Missing sex but keen to keep that browser history squeaky clean? Keep reading…
Yesterday I was chatting to a pal who said she misses travelling so much that she’s taken to watching youtube videos of walking tours through different European cities. Last week she explored the romantic cobbled streets of Bruge, and on this week’s agenda were the buzzy food markets of Budapest.
Because that’s what we do when we miss the old parts of our lives, isn’t it? Dig out photos, videos and pieces of text that we can live vicariously through. And the pandemic hasn’t just impacted our travel plans and social lives, as our sex lives have inevitably been dragged down with them, too.
From living in literal isolation for weeks, to being advised to wear face masks during sex, it’s fair to say our sex lives have had a rough old ride the last few months (and not the fun kind). And what do you do when you can’t enjoy orgasming quite the same way as before? Turn to the internet, of course.
With searches for questions about orgasms experiencing a helluva spike in the last few weeks, we enlisted the help of Dr Elesha Vooght. As a sex expert at Kandid, a fresh-thinking sex toy shop on a mission to normalise self-pleasure as a wellness tool, we figured Dr Vooght would be the best point of contact when it came to getting insight into the most common orgasm-related queries.
So without further ado, these are the internet’s top five most asked questions about orgasms, answered by someone who knows what’s up. No need to thank us..
The internet’s top five questions about orgasms, answered:
1. What is an orgasm
An orgasm, according to Dr Vooght, is the release of sexual tension characterised by muscle contractions in the pelvis, a sense of euphoria and a flooding of endorphins into our bloodstream. Sounds about right. Though it can be associated with a reproductive function, such as ejaculation, Dr Vooght reveals that we still don’t know the actual reason why we have them. As long as they continue to feel as good as they do, best not to ask anymore questions about this…
2. Why can’t I orgasm
According to Dr Vooght, there are tons of reasons why some individuals can’t orgasm. Some actually even require a higher level of stimulation than can be produced by a human, meaning toys can make an excellent alternative.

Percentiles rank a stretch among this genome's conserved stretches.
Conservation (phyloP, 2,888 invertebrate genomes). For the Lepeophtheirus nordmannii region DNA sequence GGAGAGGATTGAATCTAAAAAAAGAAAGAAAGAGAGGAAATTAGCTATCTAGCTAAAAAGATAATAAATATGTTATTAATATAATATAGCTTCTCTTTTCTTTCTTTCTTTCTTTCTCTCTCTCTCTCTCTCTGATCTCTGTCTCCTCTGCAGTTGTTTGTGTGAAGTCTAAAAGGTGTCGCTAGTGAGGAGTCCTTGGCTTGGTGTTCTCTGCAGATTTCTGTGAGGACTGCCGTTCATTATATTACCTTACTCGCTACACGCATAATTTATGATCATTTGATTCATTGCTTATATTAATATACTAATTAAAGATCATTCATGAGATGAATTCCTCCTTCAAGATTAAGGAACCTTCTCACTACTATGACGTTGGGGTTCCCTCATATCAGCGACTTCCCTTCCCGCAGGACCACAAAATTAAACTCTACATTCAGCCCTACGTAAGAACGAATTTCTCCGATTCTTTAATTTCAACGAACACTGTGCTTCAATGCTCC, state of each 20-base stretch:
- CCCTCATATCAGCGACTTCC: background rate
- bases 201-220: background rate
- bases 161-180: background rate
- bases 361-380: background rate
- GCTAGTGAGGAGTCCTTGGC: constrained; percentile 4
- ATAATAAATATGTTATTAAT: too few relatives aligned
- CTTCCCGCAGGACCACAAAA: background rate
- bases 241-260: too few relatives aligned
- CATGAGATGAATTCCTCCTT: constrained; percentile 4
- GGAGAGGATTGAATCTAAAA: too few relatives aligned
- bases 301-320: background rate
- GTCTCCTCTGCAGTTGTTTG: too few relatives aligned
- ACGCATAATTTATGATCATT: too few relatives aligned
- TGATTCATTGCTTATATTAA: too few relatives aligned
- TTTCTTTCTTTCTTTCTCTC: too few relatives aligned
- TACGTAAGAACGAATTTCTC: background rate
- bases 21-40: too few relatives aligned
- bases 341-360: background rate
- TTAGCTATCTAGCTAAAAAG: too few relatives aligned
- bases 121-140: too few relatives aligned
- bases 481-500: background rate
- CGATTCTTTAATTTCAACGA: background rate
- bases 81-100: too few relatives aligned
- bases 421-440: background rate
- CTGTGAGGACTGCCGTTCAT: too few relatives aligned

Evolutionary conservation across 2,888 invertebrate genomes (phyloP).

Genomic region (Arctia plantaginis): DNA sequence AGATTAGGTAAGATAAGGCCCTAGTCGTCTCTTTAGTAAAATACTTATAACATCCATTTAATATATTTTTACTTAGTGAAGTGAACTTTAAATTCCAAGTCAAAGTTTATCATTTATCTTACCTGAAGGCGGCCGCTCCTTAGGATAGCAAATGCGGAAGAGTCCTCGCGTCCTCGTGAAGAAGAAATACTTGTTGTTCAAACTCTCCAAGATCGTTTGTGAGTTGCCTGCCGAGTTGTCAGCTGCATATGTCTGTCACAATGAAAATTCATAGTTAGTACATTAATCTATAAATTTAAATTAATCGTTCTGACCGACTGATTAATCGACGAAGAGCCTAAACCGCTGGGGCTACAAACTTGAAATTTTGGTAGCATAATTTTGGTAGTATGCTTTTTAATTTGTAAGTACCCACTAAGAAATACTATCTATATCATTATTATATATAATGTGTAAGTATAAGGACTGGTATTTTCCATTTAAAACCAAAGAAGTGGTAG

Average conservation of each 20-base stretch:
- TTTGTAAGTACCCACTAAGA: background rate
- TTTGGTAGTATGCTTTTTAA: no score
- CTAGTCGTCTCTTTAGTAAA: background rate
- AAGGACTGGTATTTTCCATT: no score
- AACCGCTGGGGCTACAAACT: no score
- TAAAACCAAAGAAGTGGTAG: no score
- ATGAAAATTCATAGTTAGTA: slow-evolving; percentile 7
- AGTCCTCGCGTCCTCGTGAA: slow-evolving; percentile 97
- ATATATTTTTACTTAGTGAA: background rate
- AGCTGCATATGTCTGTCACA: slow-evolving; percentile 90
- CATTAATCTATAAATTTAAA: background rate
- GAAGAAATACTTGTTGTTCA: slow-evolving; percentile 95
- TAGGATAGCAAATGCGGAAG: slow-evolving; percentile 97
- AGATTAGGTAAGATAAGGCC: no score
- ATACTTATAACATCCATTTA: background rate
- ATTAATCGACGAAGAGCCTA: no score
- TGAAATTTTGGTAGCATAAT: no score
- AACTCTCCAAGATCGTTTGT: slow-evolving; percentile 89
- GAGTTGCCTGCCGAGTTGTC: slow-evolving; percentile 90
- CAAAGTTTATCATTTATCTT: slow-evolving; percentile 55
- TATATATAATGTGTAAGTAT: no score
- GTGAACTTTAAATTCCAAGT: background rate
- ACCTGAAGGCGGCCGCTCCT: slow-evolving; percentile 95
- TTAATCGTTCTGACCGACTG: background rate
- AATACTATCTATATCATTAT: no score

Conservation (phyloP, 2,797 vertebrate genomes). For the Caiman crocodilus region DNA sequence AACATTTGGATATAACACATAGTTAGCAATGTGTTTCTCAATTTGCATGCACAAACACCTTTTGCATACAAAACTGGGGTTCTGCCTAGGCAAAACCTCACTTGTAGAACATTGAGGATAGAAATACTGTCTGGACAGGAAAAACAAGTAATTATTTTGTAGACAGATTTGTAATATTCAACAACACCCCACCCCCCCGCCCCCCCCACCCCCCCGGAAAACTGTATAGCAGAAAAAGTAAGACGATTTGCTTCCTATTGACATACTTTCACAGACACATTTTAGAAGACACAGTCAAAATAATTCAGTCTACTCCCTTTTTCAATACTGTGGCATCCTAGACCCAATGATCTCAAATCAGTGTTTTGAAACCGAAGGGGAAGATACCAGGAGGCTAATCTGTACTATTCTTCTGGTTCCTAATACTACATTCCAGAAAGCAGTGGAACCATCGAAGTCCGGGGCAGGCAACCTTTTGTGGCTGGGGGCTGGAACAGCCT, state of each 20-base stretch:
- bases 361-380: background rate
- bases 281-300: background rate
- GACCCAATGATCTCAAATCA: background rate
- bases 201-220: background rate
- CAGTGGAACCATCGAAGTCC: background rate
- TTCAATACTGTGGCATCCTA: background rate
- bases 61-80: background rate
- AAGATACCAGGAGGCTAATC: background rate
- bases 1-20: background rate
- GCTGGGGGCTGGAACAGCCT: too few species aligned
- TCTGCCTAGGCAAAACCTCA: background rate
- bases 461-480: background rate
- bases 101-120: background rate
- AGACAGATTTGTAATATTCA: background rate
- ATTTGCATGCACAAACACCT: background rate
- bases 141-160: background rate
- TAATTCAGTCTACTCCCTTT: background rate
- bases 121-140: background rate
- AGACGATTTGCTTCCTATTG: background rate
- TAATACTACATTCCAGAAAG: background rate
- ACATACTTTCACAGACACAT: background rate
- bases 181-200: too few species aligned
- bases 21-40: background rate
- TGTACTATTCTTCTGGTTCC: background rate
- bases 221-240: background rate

In other cases, some people just haven’t yet figured what works for them. Dr Vooght warns anyone whose concerned not to let anyone else think that good orgasms take any less than time and patience to figure out how you work: ‘Give yourself permission to explore your body through solo-sex to find the things that bring you ultimate pleasure.’
Ill health, medications and stress can also inhibit orgasms. If you think any of these issues may be affecting your sex life, then speak to your doctor (GP or GUM clinic are good places to start) for further personalised advice.
3. How can I orgasm during penetrative sex
This, as indicated by Dr Vooght, is where solo-sex well and truly comes into use.
‘Think about what gets you off. Are you a clitoral orgasmer or a g-spot orgasmer?’, Dr Vooght says. ‘Both or neither or really anything at all are also suitable responses. Focus on the motions and intensity that you enjoy. Now, combine that with your partners assets and apply it to partnered sex. It does require you to be a little bit brave and have a candid conversation with your partner, but sex is about mutual pleasure, so I promise they want to know.’
4. How long does the female orgasm last
On average, a female orgasm lasts 6-20 seconds. But don’t be surprised if it feels longer. Damn.
5. What happens when a woman orgasms
To understand what happens during an orgasm, Dr Vooght says we have to understand the whole process the body goes through: ‘When we first become exposed to a sexual stimuli, we begin to get aroused. Our heart rate, blood pressure and breathing rate all increase and we get a large flow of blood to the genitals, making them much-more sensitive.’
As we start stimulating our erogenous zones, our pelvic floor muscles then apparently begin rhythmically twitching, as the clitoris and nipples become erect and the vagina becomes increasingly lubricated. Dr Vooght says that some individuals can even become ‘flushed’ due to the increased blood flow, giving the labia a darker appearance.
She added: ‘It’s believed once these contractions of the pelvic floor muscles become a certain frequency, there is an explosion of endorphins and happy hormones giving you the tingly euphoric feeling.’
Wow – does anyone else kinda, really miss sex right about now?